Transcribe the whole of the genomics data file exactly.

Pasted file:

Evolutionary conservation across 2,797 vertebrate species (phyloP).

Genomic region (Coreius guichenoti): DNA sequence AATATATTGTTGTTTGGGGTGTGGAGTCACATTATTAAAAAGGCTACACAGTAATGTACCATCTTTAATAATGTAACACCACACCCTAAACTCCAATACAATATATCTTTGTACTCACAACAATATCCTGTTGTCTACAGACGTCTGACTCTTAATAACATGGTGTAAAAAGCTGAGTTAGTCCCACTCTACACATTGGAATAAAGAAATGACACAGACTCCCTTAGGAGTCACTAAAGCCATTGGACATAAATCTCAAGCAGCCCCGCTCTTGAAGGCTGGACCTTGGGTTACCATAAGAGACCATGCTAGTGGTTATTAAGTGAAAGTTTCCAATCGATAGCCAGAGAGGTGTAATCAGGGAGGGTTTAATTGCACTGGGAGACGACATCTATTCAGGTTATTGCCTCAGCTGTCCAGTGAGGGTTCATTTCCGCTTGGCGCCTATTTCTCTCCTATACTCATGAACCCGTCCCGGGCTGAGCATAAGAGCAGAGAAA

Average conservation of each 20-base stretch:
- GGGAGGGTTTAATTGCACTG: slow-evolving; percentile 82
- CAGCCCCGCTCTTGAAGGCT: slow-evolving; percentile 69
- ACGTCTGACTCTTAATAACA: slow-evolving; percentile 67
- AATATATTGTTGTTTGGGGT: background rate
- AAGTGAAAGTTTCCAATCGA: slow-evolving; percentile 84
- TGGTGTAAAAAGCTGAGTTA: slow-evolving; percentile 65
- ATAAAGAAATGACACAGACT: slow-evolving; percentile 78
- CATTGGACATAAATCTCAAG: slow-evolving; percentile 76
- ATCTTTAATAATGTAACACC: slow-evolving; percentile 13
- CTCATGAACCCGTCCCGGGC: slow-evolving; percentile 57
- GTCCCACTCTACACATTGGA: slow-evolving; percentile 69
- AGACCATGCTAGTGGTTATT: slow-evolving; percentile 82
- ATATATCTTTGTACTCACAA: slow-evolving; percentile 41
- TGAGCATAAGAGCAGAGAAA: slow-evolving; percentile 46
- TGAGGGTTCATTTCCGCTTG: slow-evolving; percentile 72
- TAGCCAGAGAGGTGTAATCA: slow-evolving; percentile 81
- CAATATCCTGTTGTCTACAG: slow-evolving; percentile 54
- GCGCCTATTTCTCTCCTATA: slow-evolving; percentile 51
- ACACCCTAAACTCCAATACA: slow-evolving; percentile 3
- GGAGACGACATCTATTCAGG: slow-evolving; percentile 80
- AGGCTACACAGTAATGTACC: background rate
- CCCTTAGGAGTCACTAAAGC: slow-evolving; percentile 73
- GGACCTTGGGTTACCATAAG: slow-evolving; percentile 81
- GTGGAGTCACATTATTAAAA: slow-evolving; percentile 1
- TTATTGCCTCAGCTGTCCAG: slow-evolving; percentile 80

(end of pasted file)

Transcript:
Evolutionary conservation across 2,797 vertebrate species (phyloP).

Genomic region (Coreius guichenoti): DNA sequence AATATATTGTTGTTTGGGGTGTGGAGTCACATTATTAAAAAGGCTACACAGTAATGTACCATCTTTAATAATGTAACACCACACCCTAAACTCCAATACAATATATCTTTGTACTCACAACAATATCCTGTTGTCTACAGACGTCTGACTCTTAATAACATGGTGTAAAAAGCTGAGTTAGTCCCACTCTACACATTGGAATAAAGAAATGACACAGACTCCCTTAGGAGTCACTAAAGCCATTGGACATAAATCTCAAGCAGCCCCGCTCTTGAAGGCTGGACCTTGGGTTACCATAAGAGACCATGCTAGTGGTTATTAAGTGAAAGTTTCCAATCGATAGCCAGAGAGGTGTAATCAGGGAGGGTTTAATTGCACTGGGAGACGACATCTATTCAGGTTATTGCCTCAGCTGTCCAGTGAGGGTTCATTTCCGCTTGGCGCCTATTTCTCTCCTATACTCATGAACCCGTCCCGGGCTGAGCATAAGAGCAGAGAAA

Average conservation of each 20-base stretch:
- GGGAGGGTTTAATTGCACTG: slow-evolving; percentile 82
- CAGCCCCGCTCTTGAAGGCT: slow-evolving; percentile 69
- ACGTCTGACTCTTAATAACA: slow-evolving; percentile 67
- AATATATTGTTGTTTGGGGT: background rate
- AAGTGAAAGTTTCCAATCGA: slow-evolving; percentile 84
- TGGTGTAAAAAGCTGAGTTA: slow-evolving; percentile 65
- ATAAAGAAATGACACAGACT: slow-evolving; percentile 78
- CATTGGACATAAATCTCAAG: slow-evolving; percentile 76
- ATCTTTAATAATGTAACACC: slow-evolving; percentile 13
- CTCATGAACCCGTCCCGGGC: slow-evolving; percentile 57
- GTCCCACTCTACACATTGGA: slow-evolving; percentile 69
- AGACCATGCTAGTGGTTATT: slow-evolving; percentile 82
- ATATATCTTTGTACTCACAA: slow-evolving; percentile 41
- TGAGCATAAGAGCAGAGAAA: slow-evolving; percentile 46
- TGAGGGTTCATTTCCGCTTG: slow-evolving; percentile 72
- TAGCCAGAGAGGTGTAATCA: slow-evolving; percentile 81
- CAATATCCTGTTGTCTACAG: slow-evolving; percentile 54
- GCGCCTATTTCTCTCCTATA: slow-evolving; percentile 51
- ACACCCTAAACTCCAATACA: slow-evolving; percentile 3
- GGAGACGACATCTATTCAGG: slow-evolving; percentile 80
- AGGCTACACAGTAATGTACC: background rate
- CCCTTAGGAGTCACTAAAGC: slow-evolving; percentile 73
- GGACCTTGGGTTACCATAAG: slow-evolving; percentile 81
- GTGGAGTCACATTATTAAAA: slow-evolving; percentile 1
- TTATTGCCTCAGCTGTCCAG: slow-evolving; percentile 80